Stupor
Stupor is an alteration of consciousness marked by decreased responsiveness to environmental stimuli and absence of spontaneous movement. Obtun...

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What Does Stupor Mean?

Stupor can be a serious mental state where people don’t respond to normal conversation. Instead, they respond only to physical stimulation, such as to pain or rubbing on their chest, which is known as a sternal rub.

Another word for stupor is “obtunded.” Stupor can be considered a very serious symptom because it’s associated with disorders like drug overdose, stroke, lack of oxygen, meningitis, or brain swelling. It’s important to seek immediate medical attention when someone shows signs of stupor.

What Are the Symptoms of Stupor?

Someone experiencing stupor can be aroused or woken up with vigorous stimulation. They may be considered unconscious, but may respond somewhat to stimuli. This is different from someone in a coma because people in a coma can’t be woken up or aroused at all.

Stupor can cause the following physical symptoms in addition to mental symptoms:

  • abnormal breathing, such as breathing too slow or fast
  • muscles contracted in abnormal ways
  • pupils that are wider or smaller than normal
  • pupils that don’t react or change with exposure to light

There can be other, disease-specific symptoms associated with stupor as well.

What Are the Causes of Stupor?

There are many causes of stupor, most of which are severe diseases. Examples of possible causes of stupor include:

  • alcohol intoxication
  • brain aneurysm
  • brain tumor
  • carbon monoxide poisoning
  • cardiac arrest
  • delirium
  • dementia
  • drug overdose
  • encephalitis (brain infection)
  • head injury
  • hyperglycemia
  • hypernatremia
  • hyperthermia
  • hyperthyroidism
  • hypoglycemia
  • hyponatremia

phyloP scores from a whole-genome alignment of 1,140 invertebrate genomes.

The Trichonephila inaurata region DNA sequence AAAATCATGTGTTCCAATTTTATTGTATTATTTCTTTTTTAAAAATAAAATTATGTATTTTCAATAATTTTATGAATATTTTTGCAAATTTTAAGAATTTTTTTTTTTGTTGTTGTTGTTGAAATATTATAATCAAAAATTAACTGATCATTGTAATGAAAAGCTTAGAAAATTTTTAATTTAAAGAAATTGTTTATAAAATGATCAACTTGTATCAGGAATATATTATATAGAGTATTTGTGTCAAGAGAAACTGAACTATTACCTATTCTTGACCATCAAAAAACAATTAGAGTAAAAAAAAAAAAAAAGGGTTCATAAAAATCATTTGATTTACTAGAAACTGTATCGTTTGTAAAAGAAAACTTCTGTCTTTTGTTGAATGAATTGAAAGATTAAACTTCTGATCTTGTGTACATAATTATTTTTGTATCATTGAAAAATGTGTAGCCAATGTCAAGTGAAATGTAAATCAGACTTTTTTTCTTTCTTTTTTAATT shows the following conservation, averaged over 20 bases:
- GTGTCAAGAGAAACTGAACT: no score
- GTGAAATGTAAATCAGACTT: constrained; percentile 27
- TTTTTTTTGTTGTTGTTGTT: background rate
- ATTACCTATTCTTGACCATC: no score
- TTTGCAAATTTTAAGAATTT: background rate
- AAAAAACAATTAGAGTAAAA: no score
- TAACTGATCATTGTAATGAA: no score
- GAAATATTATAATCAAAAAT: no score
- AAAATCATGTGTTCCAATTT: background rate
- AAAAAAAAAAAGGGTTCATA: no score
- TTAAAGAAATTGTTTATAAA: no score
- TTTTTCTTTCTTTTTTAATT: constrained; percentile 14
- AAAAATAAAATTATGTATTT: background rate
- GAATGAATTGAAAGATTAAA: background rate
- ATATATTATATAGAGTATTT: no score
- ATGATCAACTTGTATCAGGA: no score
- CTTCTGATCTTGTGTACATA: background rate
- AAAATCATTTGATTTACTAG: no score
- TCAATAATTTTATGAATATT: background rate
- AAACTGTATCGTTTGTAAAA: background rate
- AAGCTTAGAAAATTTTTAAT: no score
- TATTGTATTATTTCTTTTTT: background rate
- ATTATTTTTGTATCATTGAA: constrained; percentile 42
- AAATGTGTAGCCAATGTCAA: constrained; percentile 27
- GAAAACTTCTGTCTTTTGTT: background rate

• hypothermia
  • hypothyroidism
  • hypoxia or lack of oxygen
  • kidney failure
  • liver failure
  • meningitis
  • respiratory arrest
  • seizure
  • sepsis, a serious bloodstream infection
  • stroke

When Do I Seek Medical Help for Stupor?

Stupor is always considered a medical emergency. Call 911 immediately if a person around you is experiencing stupor. It’s vital to get fast care in order to diagnosis the cause of stupor.

How Is Stupor Diagnosed?

Someone with stupor is unable to provide a medical history. If a loved one or eyewitness is available, a doctor may ask about their symptoms or any relevant medical history, if available.

The next step is to do a physical examination of the person. This includes taking vital signs, such as:

  • heart rate
  • respirations
  • blood pressure
  • temperature
  • oxygen saturation

Each of these can provide important information if the problem is related to the lungs or heart.

The doctor will evaluate how the person is breathing and any visible injuries that could be causing stupor. This includes head injuries as well as signs of bleeding on the body. The person’s posture or body positioning could also indicate stroke.

A neurological or brain examination is next. This can include testing the person’s reflexes, include pupil reflexes and light movements. The doctor may provide stimuli, including noise, pressure on the fingernails, or a sternal rub, to test their response.

The doctor might also do blood testing. This can help determine:

  • blood sugar levels
  • blood counts
  • blood clotting
  • electrolyte levels

The doctor may order an arterial blood gas (ABG) test. This test determines the pH of a person’s blood, which can indicate if too much acid or base is present and causing symptoms.

Imaging tests, especially those to view the brain, are also often conducted. An example is a computed tomography (CT) scan that doctors can use to pinpoint bleeding signs.

How Is Stupor Treated?

How someone is treated for stupor depends on the underlying cause or causes. Because the causes can range from infection to heart-related to lung-related to all of the above, stupor requires careful and fast treatment to keep the condition from worsening. 

Written by: Rachel Nall, RN, BSN
Edited by:
Medically Reviewed by: George Krucik, MD, MBA
Published: May 15, 2015
Published By: Healthline Networks, Inc.
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